U.S. Energy Information Administration - EIA - Independent Statistics and Analysis
Short-Term Energy Outlook
Crude Oil Prices
The monthly average spot price of Brent crude oil increased by $1/b in August to $46/b. Despite continued increases in global oil inventories and U.S. oil rig counts, market reactions to a potential OPEC deal to freeze production at current levels put upward pressure on prices in August.
EIA expects global oil inventory builds to continue in the near future, averaging 0.6 million b/d in the second half of 2016, but the builds are forecast to remain well below the levels that occurred in 2015 and early 2016. Although the pace of inventory builds is slowing, continuing builds and high inventory levels will likely contribute to Brent prices maintaining the recent $40/b to $50/b trading range during the next two quarters. EIA forecasts Brent prices to average $45/b during the fourth quarter of 2016 and first quarter of 2017, acknowledging that global economic developments and geopolitical events in the coming months have the potential to push oil prices near the top or bottom of the $40/b to $50/b range.
EIA expects global oil inventory draws to begin in mid-2017. The expectation of inventory draws contributes to rising prices in the second quarter of 2017, with price increases continuing later in 2017. Brent prices are forecast to average $52/b in 2017. Forecast Brent prices average $58/b in the fourth quarter of 2017, reflecting the potential for more significant inventory draws beyond the forecast period.
Average West Texas Intermediate (WTI) crude oil prices are forecast to be $1/b lower than Brent prices in 2016 and 2017. The slight price discount of WTI to Brent in the forecast is based on the assumption of competition between the two crudes in the U.S. Gulf Coast refinery market.
The current values of futures and options contracts highlight the heightened volatility and high uncertainty in the oil price outlook (Market Prices and Uncertainty Report). WTI futures contracts for December 2016 delivery that were traded during the five-day period ending September 1 averaged $47/b, and implied volatility averaged 37%. These levels established the lower and upper limits of the 95% confidence interval for the market's expectations of monthly average WTI prices in December 2016 at $34/b and $65/b, respectively. The 95% confidence interval for market expectations widens over time, with lower and upper limits of $25/b and $104/b for prices in December 2017. At this time in 2015, WTI for December 2015 delivery averaged $48/b, and implied volatility averaged 47%, with the corresponding lower and upper limits of the 95% confidence interval at $32/b and $73/b
EIA expects the retail price of regular gasoline to average $2.22/gal during the 2016 summer driving season (April through September), 3 cents/gal higher than projected in last month's STEO and 41 cents/gal lower than the price in summer 2015. EIA expects that the U.S. average retail price of regular gasoline reached a peak of $2.37/gal in June and will fall to an average of $2.13/gal in September and to an average of $1.92/gal in December. The U.S. regular gasoline retail price, which averaged $2.43/gal in 2015, is forecast to average $2.08/gal in 2016 and $2.26/gal in 2017.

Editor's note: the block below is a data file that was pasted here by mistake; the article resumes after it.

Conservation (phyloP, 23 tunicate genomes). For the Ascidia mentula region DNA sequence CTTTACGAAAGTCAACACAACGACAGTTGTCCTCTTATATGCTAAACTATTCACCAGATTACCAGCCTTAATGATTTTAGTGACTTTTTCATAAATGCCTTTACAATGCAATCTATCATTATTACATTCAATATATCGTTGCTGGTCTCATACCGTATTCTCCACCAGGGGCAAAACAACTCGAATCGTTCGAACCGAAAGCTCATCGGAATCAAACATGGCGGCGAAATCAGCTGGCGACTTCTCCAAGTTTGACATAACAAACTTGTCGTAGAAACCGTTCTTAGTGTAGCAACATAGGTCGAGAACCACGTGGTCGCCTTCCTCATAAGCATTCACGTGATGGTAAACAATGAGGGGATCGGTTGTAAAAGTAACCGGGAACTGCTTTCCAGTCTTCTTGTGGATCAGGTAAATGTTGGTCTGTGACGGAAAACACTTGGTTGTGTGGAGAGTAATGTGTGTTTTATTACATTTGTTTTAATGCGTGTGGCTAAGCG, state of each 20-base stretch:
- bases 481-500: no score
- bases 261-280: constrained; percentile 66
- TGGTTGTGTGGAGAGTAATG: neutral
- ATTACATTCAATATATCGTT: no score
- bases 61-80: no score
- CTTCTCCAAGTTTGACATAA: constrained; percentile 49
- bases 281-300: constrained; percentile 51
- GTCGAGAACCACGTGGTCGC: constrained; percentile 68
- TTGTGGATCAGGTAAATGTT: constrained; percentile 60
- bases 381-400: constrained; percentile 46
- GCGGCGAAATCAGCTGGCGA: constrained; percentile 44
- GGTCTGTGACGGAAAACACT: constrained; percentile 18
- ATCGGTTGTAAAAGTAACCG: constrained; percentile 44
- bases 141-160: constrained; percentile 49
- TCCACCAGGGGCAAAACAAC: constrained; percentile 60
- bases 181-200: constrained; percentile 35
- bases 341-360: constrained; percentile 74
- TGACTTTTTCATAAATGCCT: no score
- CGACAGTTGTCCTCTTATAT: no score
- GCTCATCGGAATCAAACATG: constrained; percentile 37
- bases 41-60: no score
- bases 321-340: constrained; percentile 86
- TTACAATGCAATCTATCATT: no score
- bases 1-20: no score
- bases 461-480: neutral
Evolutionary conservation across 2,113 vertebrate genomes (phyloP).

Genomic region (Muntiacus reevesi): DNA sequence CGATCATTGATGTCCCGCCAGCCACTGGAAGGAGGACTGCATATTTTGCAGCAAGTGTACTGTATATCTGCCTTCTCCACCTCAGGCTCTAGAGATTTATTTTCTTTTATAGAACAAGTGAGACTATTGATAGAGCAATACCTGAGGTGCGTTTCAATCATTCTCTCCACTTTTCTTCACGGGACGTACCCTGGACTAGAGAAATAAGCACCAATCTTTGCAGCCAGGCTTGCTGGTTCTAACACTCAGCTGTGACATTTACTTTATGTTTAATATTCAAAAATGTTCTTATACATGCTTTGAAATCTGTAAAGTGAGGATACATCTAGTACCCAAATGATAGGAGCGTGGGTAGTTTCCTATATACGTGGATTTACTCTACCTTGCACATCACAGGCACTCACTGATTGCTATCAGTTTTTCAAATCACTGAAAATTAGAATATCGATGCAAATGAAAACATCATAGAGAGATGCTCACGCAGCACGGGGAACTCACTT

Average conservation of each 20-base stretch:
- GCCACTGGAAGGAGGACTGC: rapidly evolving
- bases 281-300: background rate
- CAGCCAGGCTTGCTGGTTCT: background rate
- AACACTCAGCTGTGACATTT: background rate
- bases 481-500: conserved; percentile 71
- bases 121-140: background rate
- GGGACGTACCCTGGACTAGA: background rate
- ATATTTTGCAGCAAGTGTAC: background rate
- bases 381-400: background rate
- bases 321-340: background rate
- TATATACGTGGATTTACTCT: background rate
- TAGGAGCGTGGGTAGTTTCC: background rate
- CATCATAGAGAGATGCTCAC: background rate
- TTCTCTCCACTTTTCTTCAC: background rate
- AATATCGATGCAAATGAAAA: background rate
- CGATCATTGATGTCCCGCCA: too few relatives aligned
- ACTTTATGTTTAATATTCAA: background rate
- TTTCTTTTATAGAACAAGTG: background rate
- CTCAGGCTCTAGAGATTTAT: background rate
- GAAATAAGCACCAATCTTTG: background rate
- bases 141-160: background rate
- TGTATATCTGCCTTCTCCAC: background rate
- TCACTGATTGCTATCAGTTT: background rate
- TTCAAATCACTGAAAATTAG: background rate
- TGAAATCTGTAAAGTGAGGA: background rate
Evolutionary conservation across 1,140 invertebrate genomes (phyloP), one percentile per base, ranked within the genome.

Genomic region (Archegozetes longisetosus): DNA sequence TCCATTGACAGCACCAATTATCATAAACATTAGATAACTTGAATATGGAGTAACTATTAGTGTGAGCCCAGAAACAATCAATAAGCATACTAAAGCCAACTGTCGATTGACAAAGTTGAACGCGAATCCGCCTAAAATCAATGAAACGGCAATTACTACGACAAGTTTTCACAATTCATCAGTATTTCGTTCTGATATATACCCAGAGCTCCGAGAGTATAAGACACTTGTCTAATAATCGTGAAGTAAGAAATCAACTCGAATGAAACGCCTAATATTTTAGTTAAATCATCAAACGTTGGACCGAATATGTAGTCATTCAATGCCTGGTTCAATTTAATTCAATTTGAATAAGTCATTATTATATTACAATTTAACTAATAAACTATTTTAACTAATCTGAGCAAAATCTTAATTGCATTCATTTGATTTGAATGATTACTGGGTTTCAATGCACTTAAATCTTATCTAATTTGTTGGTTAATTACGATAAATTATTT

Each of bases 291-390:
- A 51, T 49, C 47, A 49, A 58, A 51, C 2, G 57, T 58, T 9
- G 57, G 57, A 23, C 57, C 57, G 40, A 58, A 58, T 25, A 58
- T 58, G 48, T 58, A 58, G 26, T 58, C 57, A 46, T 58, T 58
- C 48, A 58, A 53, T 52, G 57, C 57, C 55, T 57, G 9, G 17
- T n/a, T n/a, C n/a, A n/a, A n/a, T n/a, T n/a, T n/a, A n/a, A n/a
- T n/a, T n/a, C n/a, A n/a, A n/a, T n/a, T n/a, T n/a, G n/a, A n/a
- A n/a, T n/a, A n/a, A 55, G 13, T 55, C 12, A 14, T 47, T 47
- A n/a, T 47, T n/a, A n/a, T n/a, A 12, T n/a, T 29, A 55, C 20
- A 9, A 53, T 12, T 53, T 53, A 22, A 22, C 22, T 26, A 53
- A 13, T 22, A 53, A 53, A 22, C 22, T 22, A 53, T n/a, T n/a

The diesel fuel retail price averaged $2.71/gal in 2015. The diesel price is forecast to average $2.31/gal in 2016 and $2.70/gal in 2017.
Natural Gas Prices
The Henry Hub natural gas spot price averaged $2.82/million British thermal units (MMBtu) in August, unchanged from the July average. A hot summer and production declines have put some upward pressure on natural gas prices, although prices remain low enough to support significant natural gas-fired generation. EIA expects natural gas prices to gradually rise through the forecast period. Forecast Henry Hub prices average $2.42/MMBtu in 2016 and $2.87/MMBtu in 2017.
Natural gas futures contracts for December 2016 delivery that were traded during the five-day period ending September 1 averaged $3.18/MMBtu. Current options and futures prices indicate that market participants place the lower and upper bounds for the 95% confidence interval for December 2016 contracts at $2.25/MMBtu and $4.51/MMBtu, respectively. In early September 2015, the natural gas futures contracts for December 2015 delivery averaged $2.91/MMBtu, and the corresponding lower and upper limits of the 95% confidence interval were $2.08/MMBtu and $4.06/MMBtu.
EIA estimates the delivered coal price averaged $2.23/MMBtu in 2015. Forecast coal prices are $2.18/MMBtu in 2016 and $2.24/MMBtu in 2017.
Electricity Retail Prices
The U.S. residential electricity price averaged 12.7 cents per kilowatthour (kWh) in June 2016, the latest available data. This price is 1.5% lower than the U.S. residential price in June 2015. EIA expects the annual average U.S. residential electricity price to fall by 0.6% in 2016 and then rise by 3.0% in 2017.
|2014||2015||2016 projected||2017 projected|
a West Texas Intermediate.
b Average regular pump price.
c On-highway retail.
d U.S. Residential average.
e Electric power generation fuel cost.
WTI Crude Oila
(dollars per barrel)
Brent Crude Oil
(dollars per barrel)
(dollars per gallon)
(dollars per gallon)
(dollars per gallon)
(dollars per thousand cubic feet)
(cents per kilowatthour)
(dollars per million Btu)
Interactive Data Viewers
|Table SF02. Average Summer Residential Electricity Usage|
|Table SF01. U.S. Motor Gasoline Summer Outlook|
|Table 1. U.S. Energy Markets Summary|
|Table 2. Energy Prices|
|Table 4c. U.S. Regional Motor Gasoline Prices and Inventories|
|Table 5b. U.S. Regional Natural Gas Prices|
|Table 7c. U.S. Regional Retail Electricity Prices|
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|The Implications of Lower Natural Gas Prices for Electric Generators in the Southeast||May-2009|